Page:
Results from population-based surveys for countries that report a higher rate of condom use have consistently showed lower HIV prevalence than countries which reported lower usage of condoms [10,16,17]. Previous studies highlighted that male condom use was a common practice among young women in Sub-Saharan Africa, compared to female condom use [10]. Rwanda national condom policy prioritizes its focus on vulnerable groups who are at risk of acquiring HIV. These include young women who may have poor negotiating skills during sex and have a higher chance of infection than males, in addition to them being the ones who suffer pregnancy consequences. Furthermore, their rights of accessing appropriate reproductive health care products such as condoms distribution might be limited due to social and cultural norms which consider adolescents engaging in premarital sex as immoral[18]. Previous studies across the world showed that level of education, employment status, multiple sexual partners, region, age, living with a partner, and marital status were significantly associated with condom use [10,19,20]. Although findings from these studies may still be valid and relevant, Rwandan population dynamics and other health indicators may have changed in recent times. Therefore, using an up-to-date data set, this study aims to determine factors associated with condom use among women aged 15 to 49 years in Rwanda.

 

 

Methods Up    Down

Study Design and setting: a secondary data analysis of the RDHS dataset from 2019/20 was performed. These surveys employed cross-sectional research designs. The RDHS is implemented in all regions of Rwanda, including rural and urban areas. The DHS is a nationally representative survey that collects information on population health, HIV/AIDS, malaria, and nutrition in each country through a multistage and stratified methodology.

Study population, and inclusion and exclusion criteria: the study population consists of sexually active men and women aged 15-49 years who lived in Rwanda at the time of the 2019/2020 RDHS. Participants who were not sexually active and those who never had sex in the past 12 months were excluded.

Sampling: the 2012 Rwandan population census was utilized as the sampling frame for the survey, which employed stratified, two-stage cluster random sampling of homes. 14,634 participants who were members of the chosen households and gave their consent to participate made up the household sample size for the 2019-2020 survey. Of these women who were interviewed for the 2019/2020 DHS, 8,481 were eligible to participate in this study as they were aged 15-49 years and sexually active. Since there were no missing values, none of the eligible participants were excluded for reasons of missing data. The 2019-2020 Rwanda DHS report contains additional information on sampling [21].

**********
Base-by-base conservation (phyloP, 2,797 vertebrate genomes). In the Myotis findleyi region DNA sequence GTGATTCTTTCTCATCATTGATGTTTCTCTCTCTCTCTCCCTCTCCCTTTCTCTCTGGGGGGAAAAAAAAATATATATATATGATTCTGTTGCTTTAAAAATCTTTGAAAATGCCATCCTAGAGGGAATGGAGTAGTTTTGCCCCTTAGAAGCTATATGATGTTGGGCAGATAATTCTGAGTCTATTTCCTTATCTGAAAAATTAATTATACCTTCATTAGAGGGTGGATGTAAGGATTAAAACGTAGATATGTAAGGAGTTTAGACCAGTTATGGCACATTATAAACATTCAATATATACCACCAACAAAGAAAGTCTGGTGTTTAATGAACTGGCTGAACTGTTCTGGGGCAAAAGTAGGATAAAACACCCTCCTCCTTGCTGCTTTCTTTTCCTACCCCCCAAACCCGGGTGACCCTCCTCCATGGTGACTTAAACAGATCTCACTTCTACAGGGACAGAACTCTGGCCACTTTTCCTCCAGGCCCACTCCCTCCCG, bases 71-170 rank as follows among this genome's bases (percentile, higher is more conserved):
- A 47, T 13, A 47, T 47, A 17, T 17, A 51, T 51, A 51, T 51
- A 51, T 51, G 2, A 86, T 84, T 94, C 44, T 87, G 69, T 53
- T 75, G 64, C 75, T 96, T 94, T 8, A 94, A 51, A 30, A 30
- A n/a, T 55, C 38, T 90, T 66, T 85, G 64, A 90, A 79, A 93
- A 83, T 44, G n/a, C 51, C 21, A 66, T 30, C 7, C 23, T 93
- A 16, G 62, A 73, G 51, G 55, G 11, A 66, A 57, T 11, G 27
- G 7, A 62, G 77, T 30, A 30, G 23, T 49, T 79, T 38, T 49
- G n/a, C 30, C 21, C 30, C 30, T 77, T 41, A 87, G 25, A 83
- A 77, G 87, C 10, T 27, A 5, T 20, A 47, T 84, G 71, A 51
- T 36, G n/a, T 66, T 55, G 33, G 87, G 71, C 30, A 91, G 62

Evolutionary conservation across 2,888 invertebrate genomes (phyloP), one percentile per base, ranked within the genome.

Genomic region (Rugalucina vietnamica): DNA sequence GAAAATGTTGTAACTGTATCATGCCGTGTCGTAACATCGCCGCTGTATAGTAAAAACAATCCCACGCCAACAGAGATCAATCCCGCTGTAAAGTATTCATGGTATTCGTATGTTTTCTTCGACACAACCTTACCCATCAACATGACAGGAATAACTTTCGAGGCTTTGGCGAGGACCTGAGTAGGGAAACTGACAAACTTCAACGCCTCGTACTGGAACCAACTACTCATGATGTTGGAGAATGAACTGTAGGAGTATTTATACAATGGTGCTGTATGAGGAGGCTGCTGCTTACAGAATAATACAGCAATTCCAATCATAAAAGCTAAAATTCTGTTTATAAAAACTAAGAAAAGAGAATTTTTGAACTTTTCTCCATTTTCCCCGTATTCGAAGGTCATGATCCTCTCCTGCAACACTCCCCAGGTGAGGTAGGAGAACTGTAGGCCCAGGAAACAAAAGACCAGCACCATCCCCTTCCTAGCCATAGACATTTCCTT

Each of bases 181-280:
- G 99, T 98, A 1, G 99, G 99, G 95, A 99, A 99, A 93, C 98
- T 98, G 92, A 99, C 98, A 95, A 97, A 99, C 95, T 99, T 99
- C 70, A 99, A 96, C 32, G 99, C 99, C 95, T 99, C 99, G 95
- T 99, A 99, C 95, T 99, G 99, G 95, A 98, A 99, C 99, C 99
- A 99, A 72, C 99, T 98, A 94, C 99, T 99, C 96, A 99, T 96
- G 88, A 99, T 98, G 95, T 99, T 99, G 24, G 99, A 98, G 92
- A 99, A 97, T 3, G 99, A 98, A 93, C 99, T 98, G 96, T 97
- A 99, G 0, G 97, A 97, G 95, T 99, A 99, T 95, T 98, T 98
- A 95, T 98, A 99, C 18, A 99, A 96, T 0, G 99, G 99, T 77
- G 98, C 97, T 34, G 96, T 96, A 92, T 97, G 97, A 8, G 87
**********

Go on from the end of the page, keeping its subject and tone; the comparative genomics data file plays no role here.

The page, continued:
Outcome measure: the primary outcome measure of interest in this study was whether one had used condom during last sex in the past year.

Measurements: the participant´s individual recode file was used in a secondary data analysis of the Rwanda DHS 2019/20 available datasets on a number of variables to assess the factors related to condom use during last sex. The outcome variable was condom use during last sex (yes or no). The potential factors associated with condom use during last sex include age category (15-24 years, 25-34 years, 35-49 years), place of residence (rural or urban), region (Kigali, South, West, North, East), marital status, which has been reclassified as living with a partner (Yes, No), highest level of education (no education, primary, secondary, and higher than secondary), employment in the last 12 months (Employed, not employed), wealth quintile/index (poor, middle, rich) and religion (Catholic, Protestant, Adventist, Muslim, and other religions inclusive of traditional, Jehovah witness and no religion).

HIV knowledge variables include ever tested for HIV (Yes, No) and comprehensive knowledge about HIV (yes or no). Comprehensive HIV knowledge included being aware of the possibility of having HIV in a seemingly healthy person, the need for condom use during sexual activity, would be afraid to get HIV from contact with saliva from an infected person, the fact that HIV cannot be contracted through mosquito bites, and the fact that it cannot be acquired through the use of witchcraft or other supernatural means. Participants were questioned regarding their current contraceptive method used (not using contraceptive, pills and injection, implant). HIV discriminatory attitude was measured as "No" to the following questions: people hesitate to take HIV tests because of the reaction of other people if they are positive; people would be ashamed if someone in the family had HIV. The responses to the following questions were likewise measured as "Yes": would purchase veggies from an HIV-positive seller; should children with HIV be permitted to attend school with children without HIV.